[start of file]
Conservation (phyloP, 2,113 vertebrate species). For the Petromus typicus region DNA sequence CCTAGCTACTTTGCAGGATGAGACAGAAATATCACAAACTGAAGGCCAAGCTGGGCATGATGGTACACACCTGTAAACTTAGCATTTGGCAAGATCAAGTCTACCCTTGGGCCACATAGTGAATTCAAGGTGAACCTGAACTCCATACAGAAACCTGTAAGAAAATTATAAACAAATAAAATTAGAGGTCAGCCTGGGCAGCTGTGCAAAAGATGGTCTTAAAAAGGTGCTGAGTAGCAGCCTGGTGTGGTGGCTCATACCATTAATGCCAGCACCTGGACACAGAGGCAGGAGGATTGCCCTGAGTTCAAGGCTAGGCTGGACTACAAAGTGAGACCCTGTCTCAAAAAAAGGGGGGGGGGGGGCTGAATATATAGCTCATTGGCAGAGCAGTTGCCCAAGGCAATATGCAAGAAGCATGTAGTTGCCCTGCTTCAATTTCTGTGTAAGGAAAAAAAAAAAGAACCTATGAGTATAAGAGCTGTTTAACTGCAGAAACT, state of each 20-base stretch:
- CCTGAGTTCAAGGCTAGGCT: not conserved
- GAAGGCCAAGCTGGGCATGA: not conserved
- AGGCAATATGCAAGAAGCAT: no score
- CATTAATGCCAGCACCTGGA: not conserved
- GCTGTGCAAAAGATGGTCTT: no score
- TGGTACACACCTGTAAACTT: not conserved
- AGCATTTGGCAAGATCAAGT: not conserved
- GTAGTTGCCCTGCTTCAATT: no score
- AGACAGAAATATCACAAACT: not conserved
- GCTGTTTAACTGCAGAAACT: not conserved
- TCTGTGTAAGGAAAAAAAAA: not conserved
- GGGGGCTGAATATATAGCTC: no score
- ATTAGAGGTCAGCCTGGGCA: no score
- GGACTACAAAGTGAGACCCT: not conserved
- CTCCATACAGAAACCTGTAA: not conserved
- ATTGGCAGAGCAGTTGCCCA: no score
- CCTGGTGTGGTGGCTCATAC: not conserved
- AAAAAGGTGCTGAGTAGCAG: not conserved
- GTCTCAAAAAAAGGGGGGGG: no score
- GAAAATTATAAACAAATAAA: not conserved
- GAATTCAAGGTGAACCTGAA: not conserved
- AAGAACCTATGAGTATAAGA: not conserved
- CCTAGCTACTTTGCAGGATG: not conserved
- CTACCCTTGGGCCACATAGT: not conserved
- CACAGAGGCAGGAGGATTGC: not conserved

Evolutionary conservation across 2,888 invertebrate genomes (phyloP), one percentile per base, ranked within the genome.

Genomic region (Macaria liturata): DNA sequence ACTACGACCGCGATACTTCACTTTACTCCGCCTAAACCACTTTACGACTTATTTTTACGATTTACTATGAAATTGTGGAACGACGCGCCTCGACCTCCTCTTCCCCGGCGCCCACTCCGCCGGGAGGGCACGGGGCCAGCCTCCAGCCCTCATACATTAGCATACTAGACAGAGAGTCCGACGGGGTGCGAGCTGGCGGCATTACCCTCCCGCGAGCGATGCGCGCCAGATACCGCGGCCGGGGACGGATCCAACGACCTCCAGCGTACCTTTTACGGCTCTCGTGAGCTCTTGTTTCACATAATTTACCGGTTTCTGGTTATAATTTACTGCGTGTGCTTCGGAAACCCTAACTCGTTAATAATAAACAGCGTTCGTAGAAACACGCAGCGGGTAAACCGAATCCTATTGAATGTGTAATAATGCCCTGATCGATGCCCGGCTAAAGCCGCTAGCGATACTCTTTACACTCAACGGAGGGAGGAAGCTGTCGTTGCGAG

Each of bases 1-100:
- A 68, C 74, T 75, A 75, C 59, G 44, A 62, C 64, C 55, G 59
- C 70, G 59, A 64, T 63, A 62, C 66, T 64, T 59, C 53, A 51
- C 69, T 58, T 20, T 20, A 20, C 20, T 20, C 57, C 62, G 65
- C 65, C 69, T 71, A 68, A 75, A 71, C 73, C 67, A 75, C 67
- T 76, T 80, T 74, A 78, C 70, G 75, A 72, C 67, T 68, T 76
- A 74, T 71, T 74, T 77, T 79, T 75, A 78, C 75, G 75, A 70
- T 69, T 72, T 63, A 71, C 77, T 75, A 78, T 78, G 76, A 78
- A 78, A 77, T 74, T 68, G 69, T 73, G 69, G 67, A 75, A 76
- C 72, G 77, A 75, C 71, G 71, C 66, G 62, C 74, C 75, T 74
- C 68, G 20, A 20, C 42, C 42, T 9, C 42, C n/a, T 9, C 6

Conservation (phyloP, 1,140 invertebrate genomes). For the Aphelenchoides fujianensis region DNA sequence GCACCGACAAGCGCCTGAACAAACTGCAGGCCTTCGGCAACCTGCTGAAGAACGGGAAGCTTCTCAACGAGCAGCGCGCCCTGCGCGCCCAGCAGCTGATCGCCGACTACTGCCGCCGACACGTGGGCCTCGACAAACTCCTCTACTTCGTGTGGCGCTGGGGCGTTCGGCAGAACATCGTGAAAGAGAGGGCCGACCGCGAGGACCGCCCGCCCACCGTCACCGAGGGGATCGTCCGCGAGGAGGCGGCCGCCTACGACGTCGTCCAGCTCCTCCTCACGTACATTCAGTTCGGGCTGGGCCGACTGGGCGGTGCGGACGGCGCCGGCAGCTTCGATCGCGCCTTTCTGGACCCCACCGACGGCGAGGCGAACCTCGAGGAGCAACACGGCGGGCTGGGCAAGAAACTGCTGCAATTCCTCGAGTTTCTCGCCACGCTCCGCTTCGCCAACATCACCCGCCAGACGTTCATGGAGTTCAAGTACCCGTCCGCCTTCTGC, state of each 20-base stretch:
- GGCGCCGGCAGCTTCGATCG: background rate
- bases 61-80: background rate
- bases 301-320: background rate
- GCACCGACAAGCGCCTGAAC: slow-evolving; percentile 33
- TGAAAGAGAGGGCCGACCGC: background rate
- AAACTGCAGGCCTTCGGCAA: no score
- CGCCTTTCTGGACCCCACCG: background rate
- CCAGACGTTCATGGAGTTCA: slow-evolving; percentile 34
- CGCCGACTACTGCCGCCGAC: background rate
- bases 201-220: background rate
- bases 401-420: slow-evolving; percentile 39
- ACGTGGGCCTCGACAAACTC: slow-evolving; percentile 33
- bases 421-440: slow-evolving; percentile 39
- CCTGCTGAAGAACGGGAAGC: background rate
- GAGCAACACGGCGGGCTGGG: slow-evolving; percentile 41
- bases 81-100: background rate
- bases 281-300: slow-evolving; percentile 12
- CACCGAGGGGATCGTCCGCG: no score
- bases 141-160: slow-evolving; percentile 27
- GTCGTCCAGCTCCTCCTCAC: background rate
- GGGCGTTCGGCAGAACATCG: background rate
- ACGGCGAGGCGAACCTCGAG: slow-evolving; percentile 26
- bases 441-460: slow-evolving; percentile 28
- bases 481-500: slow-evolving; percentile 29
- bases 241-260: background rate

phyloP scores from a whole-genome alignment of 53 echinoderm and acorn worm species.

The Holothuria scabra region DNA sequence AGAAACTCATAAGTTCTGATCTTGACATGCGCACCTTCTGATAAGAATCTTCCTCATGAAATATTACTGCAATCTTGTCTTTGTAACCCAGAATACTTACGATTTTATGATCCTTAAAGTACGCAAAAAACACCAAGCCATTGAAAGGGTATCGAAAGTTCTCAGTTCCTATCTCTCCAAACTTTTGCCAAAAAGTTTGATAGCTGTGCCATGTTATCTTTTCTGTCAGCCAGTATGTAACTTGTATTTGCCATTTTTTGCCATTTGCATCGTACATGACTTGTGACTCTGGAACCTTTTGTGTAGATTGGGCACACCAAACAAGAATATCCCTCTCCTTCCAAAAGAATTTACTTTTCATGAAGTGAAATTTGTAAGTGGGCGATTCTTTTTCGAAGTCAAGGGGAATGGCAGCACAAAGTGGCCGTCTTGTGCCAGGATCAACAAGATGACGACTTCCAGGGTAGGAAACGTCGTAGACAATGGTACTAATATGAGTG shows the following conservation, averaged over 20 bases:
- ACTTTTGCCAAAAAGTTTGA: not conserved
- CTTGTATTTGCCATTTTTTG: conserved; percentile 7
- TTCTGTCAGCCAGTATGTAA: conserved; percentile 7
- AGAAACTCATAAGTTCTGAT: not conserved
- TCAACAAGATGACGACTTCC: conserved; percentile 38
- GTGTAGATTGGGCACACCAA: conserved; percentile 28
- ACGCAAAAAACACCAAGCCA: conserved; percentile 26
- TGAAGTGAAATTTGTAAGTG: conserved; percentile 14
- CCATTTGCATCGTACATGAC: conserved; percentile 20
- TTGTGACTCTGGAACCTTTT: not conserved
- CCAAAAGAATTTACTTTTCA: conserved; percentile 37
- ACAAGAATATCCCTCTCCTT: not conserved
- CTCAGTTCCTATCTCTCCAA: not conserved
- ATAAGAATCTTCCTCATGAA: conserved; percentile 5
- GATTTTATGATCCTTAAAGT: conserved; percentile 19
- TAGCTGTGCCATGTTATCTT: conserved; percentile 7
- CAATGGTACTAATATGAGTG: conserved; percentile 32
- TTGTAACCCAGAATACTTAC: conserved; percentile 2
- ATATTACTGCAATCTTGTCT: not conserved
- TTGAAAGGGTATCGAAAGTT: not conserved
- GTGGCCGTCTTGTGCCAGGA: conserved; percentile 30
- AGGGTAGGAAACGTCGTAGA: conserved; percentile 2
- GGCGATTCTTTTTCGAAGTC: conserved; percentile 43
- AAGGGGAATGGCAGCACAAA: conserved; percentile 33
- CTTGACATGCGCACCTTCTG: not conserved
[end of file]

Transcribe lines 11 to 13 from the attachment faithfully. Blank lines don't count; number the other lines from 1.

- GCTGTTTAACTGCAGAAACT: not conserved
- TCTGTGTAAGGAAAAAAAAA: not conserved
- GGGGGCTGAATATATAGCTC: no score